The gas lamps are below along the properties edge. I’m halfway to where they are blazing with a burning temper. They impose on me in a way they hadn’t before. Before, I’d been happy to see them lit, happy to see they’d lasted as long as they have, happy to see that someone was maintaining the pathway I’d hiked alongside my grandfather countless times; now, despite providing a small amount of light which was solace in the darkness, they seemed threatening. They weighed heavy on my heart, and each burning lamp was a reminder that there was no recapturing my youth because the real joy of the inn was the people who’d inhabited it alongside me and they’re all gone. I felt mocked by the dancing flames, and ached to snuff out every flame of those imposing gas lamps. And, just like that, I was crying again…The girl who never loved, never cried had cried now twice in one evening and begged the universe for love… What was happening to me?

No father. No grandfather. I’m all alone, I thought. Perhaps that is why the lamps were so intimidating? They were the only witnesses to deep and meaningful conversations I’d shared with the men I’d trusted to look after me, and the one I’d trusted to keep me safe and who’d made the terrible choice to take himself out of my life forever. For the first time in what felt like decades, I remembered what it felt like to hold hands with my father and grandfather and happily hike the mile’s journey passed the gas lamps to the vineyard on the other side. The sound of my labored breathing due to falling tears interrupted the silence and I wished desperately that someone would come along because I was so completely and desperately alone.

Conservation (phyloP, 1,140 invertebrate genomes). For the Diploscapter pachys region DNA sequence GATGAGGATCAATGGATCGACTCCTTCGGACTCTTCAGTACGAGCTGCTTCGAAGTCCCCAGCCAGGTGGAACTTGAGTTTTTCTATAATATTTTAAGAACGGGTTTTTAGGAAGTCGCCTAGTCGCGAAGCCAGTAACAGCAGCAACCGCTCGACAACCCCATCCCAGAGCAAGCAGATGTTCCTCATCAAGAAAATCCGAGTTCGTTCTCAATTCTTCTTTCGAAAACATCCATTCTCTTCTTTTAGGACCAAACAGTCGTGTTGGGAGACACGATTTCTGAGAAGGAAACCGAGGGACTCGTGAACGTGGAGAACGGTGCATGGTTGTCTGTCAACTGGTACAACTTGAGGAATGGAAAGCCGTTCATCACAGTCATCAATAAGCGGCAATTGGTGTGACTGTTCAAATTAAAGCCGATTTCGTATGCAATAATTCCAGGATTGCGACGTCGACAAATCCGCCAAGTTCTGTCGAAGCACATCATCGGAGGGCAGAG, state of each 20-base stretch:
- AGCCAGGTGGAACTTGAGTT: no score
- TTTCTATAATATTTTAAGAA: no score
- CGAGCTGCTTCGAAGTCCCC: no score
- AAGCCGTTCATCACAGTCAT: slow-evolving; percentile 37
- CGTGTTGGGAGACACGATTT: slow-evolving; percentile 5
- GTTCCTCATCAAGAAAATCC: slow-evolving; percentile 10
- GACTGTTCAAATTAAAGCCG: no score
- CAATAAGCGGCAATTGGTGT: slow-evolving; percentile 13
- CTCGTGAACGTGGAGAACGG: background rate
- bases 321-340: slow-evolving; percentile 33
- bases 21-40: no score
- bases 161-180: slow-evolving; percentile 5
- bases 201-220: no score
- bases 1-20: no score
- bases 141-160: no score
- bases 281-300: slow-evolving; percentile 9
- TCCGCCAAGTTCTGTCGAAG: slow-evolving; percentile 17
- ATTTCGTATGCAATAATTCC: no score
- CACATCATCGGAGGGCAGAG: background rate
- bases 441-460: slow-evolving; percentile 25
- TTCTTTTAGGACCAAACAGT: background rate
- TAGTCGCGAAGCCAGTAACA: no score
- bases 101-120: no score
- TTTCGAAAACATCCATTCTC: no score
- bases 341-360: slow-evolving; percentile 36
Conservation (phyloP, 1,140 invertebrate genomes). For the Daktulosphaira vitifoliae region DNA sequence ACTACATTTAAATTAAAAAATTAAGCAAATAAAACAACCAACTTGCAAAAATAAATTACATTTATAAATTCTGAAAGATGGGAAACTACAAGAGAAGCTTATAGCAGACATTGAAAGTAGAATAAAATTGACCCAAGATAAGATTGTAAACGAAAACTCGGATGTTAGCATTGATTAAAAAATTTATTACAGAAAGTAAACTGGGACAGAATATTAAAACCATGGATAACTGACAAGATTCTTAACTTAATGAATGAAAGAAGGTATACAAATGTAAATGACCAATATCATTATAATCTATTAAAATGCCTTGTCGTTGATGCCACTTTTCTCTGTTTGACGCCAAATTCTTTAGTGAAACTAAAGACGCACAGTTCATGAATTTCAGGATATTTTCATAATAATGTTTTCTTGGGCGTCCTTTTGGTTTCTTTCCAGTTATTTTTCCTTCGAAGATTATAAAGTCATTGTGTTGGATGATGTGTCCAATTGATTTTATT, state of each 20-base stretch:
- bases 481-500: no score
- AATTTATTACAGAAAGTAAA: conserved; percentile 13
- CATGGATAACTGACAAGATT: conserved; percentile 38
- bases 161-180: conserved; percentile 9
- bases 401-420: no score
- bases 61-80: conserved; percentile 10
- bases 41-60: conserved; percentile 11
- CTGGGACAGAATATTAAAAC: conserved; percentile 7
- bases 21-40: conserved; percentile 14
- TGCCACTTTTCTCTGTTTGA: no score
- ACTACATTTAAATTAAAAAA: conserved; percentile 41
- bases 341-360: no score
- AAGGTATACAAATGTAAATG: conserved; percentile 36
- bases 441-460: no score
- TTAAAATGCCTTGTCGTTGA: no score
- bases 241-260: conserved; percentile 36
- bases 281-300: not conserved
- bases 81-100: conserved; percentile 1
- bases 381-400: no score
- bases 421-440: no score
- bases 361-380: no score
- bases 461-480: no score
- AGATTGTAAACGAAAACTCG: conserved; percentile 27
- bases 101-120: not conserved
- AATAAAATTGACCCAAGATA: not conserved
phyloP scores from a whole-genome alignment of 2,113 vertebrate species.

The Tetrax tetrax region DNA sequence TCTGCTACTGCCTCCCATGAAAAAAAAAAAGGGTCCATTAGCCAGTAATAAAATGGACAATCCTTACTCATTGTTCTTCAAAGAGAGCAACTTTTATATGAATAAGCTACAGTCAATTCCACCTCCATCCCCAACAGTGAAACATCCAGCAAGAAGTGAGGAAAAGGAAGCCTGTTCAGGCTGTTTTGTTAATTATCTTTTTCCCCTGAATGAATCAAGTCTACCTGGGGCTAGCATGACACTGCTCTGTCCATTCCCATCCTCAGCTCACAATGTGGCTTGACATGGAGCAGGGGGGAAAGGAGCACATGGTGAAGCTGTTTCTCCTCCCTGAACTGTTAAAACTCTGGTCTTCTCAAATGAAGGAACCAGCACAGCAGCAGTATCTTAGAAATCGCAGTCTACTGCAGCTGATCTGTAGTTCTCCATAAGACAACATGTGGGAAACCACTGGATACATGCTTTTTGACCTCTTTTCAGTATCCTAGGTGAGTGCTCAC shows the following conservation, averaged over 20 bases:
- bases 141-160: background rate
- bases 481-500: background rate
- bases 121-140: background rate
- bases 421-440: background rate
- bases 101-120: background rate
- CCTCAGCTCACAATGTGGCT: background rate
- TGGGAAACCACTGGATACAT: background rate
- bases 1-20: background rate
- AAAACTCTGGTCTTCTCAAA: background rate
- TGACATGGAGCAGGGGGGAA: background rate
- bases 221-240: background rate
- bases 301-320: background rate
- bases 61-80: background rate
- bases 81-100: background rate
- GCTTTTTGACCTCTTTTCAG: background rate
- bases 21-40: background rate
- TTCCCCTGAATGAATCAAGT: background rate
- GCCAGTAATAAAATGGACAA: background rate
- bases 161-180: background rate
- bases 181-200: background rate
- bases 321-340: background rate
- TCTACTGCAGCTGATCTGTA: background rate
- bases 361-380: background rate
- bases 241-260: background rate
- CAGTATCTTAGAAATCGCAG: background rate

And, there she was the pale, raven haired girl. I could barely make her out from so far away; I’d forgotten I’d put myself on an adventure to confront her for her late-night knocking, and catching a glimpse of her heading between the two tallest gas lamps, which mark the entrance to the trail, was proof that I’d not imagined her and it was a welcome distraction from my sad thoughts and memories. I called out, but she’d already disappeared between the trees. I gave chase once again and raced down the hill while taking care not to trip on the pieces of a large retaining wall whose cement pieces jutted out of the ground like ancient ruins forgotten by time, but not forgotten by my inner child who seemed to recall every dip and divot in the great lawn. Just as I hit the trail’s entrance, I saw her dark hair disappear around the bend and caught the color pink on the ruffles of her shirt before she blinked out of sight again. I scratched my head and wondered why she was running and how she was able to keep such a quick pace when I was out of breath and panting, and no longer capable of moving faster than a light jog.